We also made a pilgrimage to Noto to have gelato at Corrado Costanza's. This was several years ago. Worth the trip! (Costanzo , Via S. Spaventa,Tel 0931835243. Also visit Caffè Sicilia, C.so V. Emanuele, Tel 0931835013.)

In Siracusa, have had good gelato at a little shop behind and to the right of the Duomo on Ortygia. There's also a good wine bar down that street (behind the Duomo) in the direction of the end of the island.

By the way, I thought the chef/owner of Il Mulinazzo closed up and went to Moscow a year or so ago. Can anyone confirm that?

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Amazon has it--came out May 2007.  If you'd rather not order from Amazon, I'm sure a bookstore near you would be happy to special order it for you (and if you can't find one, university bookstores will more often than not order anything for you).

THanks, Rona! I'd spotted it on Amazon (B&N didn't have it), but I'm actually leaving this Wednesday to NYC for a few days, so no place to mail it to! Maybe I can get a store there in the city to order it for me, though. That's a good thought.

[...] don't miss Il Vigneto." Love this restaurant and return to it whenever we get the chance.

We also made a pilgrimage to Noto to have gelato at Corrado Costanza's.  This was several years ago.  Worth the trip! (Costanzo , Via S. Spaventa,Tel 0931835243.  Also visit Caffè Sicilia, C.so V. Emanuele, Tel 0931835013.)

In Siracusa, have had good gelato at a little shop behind and to the right of the Duomo on Ortygia.  There's also a good wine bar down that street (behind the Duomo) in the direction of the end of the island.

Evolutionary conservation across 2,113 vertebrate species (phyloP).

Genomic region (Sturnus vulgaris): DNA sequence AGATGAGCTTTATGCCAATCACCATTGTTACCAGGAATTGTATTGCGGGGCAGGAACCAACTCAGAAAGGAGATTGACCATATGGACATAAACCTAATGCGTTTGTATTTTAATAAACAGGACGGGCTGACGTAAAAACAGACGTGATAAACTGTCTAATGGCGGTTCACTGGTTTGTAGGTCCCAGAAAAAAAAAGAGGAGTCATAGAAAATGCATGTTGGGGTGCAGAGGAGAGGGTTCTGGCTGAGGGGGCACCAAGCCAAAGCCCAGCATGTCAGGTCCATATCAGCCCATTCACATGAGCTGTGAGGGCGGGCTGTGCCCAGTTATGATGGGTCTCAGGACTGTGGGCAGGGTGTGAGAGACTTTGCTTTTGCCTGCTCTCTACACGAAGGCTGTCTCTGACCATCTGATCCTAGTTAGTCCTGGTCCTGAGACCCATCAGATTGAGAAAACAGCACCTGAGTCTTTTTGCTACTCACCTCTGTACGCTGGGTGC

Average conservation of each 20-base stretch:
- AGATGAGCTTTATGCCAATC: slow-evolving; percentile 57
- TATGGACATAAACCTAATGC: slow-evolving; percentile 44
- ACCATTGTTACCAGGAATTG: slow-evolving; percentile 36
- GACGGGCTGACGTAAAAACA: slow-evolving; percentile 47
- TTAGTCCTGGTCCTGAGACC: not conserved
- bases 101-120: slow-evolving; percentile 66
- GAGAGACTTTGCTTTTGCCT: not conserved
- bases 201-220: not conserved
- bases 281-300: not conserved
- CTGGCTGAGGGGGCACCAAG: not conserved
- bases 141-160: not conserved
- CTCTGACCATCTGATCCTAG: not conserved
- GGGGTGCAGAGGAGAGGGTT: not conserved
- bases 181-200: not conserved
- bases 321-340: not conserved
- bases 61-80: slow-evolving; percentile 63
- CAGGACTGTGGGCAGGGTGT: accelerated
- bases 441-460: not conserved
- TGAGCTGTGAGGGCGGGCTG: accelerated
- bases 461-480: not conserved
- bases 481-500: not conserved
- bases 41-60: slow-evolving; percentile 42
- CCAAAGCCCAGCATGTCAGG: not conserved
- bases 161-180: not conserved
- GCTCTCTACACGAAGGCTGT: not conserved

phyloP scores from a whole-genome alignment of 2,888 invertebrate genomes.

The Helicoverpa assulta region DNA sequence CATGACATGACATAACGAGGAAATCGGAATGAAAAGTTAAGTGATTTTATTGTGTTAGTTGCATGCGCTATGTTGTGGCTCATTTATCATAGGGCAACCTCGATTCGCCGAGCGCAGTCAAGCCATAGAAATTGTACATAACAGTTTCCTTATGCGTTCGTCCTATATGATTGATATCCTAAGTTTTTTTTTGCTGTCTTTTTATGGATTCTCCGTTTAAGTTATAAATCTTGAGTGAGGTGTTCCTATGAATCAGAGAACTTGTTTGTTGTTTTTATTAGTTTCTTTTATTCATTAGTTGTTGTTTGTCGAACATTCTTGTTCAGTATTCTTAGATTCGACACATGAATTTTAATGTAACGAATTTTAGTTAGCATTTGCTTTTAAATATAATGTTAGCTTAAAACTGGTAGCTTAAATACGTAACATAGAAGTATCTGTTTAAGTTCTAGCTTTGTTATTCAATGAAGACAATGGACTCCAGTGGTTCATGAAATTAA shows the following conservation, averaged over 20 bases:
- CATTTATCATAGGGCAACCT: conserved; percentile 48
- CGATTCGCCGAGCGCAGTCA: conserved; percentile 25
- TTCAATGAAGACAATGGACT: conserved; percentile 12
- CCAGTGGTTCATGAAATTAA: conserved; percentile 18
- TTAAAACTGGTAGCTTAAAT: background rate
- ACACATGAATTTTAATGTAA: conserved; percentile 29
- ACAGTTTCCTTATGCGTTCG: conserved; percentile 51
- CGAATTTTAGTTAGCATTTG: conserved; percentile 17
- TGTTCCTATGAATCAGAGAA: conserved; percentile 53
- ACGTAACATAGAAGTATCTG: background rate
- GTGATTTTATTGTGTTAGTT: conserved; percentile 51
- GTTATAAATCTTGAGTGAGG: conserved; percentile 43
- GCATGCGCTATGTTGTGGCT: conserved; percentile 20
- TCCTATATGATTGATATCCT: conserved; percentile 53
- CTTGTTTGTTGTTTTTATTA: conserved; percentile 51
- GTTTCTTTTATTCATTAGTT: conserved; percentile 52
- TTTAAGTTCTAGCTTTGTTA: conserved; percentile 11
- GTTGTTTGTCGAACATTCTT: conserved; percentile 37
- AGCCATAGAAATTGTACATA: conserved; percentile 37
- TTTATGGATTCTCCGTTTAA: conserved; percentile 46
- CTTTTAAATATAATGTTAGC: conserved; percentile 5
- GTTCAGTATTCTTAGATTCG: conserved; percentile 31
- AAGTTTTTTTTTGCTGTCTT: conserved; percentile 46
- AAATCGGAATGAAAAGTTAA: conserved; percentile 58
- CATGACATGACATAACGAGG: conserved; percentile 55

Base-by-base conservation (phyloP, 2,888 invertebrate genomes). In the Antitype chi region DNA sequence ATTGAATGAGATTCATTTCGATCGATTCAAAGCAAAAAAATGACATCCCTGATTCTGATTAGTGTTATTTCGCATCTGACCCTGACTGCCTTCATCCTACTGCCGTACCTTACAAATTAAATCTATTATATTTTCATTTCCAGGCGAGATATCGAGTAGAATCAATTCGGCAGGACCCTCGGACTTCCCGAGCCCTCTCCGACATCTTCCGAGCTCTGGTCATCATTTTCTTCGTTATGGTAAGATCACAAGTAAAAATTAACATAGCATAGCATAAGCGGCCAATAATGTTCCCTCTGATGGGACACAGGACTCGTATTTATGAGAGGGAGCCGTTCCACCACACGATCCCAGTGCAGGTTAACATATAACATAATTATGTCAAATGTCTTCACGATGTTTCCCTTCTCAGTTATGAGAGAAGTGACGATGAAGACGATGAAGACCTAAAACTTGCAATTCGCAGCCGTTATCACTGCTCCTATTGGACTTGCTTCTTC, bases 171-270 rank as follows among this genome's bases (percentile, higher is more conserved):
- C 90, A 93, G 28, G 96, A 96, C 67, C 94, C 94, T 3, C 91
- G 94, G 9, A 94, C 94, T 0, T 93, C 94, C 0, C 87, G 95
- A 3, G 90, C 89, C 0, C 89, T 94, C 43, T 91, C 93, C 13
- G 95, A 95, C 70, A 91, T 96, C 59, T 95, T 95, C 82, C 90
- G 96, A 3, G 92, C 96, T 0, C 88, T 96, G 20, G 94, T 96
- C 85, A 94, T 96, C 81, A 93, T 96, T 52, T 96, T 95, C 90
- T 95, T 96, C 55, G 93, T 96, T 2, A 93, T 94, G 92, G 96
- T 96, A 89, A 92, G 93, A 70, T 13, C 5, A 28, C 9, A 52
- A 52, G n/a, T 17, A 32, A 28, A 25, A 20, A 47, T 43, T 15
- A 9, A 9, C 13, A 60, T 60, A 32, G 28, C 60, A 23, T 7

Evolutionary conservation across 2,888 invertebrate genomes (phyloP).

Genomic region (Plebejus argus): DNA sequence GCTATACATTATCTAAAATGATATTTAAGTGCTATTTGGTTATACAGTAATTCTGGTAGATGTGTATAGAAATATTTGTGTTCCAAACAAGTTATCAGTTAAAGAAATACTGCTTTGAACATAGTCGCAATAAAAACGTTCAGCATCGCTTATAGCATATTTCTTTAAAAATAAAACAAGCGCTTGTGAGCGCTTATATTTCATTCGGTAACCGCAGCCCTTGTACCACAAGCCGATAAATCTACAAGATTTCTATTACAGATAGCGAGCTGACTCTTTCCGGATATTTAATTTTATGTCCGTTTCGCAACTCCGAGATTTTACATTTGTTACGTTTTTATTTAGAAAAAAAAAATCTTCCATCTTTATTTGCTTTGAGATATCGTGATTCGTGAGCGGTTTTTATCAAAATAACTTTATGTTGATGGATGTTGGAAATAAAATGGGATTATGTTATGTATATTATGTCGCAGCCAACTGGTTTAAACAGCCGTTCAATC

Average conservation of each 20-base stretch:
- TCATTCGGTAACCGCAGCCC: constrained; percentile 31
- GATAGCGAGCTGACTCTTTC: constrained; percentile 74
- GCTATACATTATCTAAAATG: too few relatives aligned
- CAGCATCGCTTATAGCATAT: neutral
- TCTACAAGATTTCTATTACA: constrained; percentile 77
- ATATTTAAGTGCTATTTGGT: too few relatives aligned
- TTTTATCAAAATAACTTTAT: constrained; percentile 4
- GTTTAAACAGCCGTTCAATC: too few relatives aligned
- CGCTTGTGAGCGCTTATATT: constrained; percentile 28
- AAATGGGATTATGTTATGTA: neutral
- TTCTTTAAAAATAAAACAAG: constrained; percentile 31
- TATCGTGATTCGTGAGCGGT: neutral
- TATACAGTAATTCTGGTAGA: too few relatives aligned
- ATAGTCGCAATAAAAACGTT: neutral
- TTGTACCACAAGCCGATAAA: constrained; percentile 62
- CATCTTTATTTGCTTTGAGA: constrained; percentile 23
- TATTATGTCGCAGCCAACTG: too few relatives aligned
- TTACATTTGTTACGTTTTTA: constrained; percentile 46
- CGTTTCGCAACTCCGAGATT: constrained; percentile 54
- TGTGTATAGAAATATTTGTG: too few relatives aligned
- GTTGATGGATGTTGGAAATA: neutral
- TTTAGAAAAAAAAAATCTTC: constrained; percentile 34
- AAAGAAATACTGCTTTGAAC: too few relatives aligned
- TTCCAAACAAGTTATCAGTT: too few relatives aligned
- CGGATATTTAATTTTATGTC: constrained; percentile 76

By the way, I thought the chef/owner of Il Mulinazzo closed up and went to Moscow a year or so ago. Can anyone confirm that?

Thanks for the Il Vigneto and Siracusa recommendations. And I'm very glad to hear Corrado Costanza and Caffe Sicilia are worth the trek! Thanks for the warning on Il Mulinazzo. I'll certainly check into that, and maybe another eG'er can confirm. Wouldn't it be terrible to get all the way there to find a closed restaurant!

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A post I ran across on Chowhound confirms it: Il Mulinazzo is no more :sad:

Villafrati seemed so accessible, too. Gah. Maybe I can trek to Ragusa for Il Duomo somehow. Or maybe save the Michelin star restaurant pilgrimages for later in the trip.

There is, of course, the lure of gelato in Noto luring me eastward anyway. Hmm...